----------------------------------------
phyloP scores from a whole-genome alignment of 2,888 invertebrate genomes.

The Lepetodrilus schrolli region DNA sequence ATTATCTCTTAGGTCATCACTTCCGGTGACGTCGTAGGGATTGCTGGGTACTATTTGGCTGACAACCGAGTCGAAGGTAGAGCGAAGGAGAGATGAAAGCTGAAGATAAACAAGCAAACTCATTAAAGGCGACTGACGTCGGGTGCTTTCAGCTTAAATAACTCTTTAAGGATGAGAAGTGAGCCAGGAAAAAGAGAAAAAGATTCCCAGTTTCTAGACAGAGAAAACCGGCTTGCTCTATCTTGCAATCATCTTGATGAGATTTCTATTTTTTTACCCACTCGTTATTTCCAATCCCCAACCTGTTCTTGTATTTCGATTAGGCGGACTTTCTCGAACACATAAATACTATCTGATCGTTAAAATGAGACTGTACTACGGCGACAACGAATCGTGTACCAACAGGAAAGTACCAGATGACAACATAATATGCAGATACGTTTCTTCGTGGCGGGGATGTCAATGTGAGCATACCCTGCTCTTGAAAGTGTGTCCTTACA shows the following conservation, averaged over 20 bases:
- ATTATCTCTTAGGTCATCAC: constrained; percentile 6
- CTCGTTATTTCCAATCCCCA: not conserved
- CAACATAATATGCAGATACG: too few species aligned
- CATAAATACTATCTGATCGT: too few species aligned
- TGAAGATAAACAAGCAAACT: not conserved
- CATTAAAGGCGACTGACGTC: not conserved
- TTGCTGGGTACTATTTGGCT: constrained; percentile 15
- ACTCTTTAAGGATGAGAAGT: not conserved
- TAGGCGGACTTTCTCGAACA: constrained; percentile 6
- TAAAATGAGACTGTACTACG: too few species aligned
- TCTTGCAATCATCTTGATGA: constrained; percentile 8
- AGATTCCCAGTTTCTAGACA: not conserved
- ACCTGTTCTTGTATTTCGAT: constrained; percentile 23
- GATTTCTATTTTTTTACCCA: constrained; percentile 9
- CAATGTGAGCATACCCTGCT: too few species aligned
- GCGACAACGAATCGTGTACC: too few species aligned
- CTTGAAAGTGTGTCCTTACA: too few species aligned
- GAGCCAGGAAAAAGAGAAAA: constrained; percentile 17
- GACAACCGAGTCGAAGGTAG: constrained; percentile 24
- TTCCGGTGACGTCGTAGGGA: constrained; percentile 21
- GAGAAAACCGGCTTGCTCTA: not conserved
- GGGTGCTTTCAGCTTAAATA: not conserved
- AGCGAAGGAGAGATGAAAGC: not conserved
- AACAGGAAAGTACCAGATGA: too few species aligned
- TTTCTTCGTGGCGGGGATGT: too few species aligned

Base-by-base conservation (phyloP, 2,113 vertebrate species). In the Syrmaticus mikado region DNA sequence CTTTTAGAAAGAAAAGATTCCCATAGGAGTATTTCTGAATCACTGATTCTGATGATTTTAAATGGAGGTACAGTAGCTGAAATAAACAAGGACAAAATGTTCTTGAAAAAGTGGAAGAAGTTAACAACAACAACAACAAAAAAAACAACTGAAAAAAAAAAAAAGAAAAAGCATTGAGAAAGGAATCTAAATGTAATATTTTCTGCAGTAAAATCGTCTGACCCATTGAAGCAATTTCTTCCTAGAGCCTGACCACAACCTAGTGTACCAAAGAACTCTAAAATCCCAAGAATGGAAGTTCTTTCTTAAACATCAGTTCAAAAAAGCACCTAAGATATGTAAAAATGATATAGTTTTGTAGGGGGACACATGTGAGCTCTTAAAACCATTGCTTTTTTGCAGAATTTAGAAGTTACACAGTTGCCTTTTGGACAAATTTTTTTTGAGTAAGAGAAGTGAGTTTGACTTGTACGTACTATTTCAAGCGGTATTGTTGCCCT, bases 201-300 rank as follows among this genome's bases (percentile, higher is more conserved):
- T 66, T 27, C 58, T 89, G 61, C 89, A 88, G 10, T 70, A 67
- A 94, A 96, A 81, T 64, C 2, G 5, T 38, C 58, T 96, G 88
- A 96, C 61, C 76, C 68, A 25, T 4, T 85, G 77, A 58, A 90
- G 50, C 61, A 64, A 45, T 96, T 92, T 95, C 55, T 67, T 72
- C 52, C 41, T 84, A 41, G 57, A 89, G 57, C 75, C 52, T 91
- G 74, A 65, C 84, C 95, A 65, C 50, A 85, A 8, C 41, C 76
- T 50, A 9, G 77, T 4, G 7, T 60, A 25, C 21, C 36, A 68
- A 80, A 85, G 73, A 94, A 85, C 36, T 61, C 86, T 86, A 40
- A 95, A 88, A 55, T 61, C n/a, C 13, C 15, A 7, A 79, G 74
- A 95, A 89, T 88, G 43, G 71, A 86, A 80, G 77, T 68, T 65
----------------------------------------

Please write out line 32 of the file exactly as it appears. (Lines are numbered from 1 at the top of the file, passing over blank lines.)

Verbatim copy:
- G 50, C 61, A 64, A 45, T 96, T 92, T 95, C 55, T 67, T 72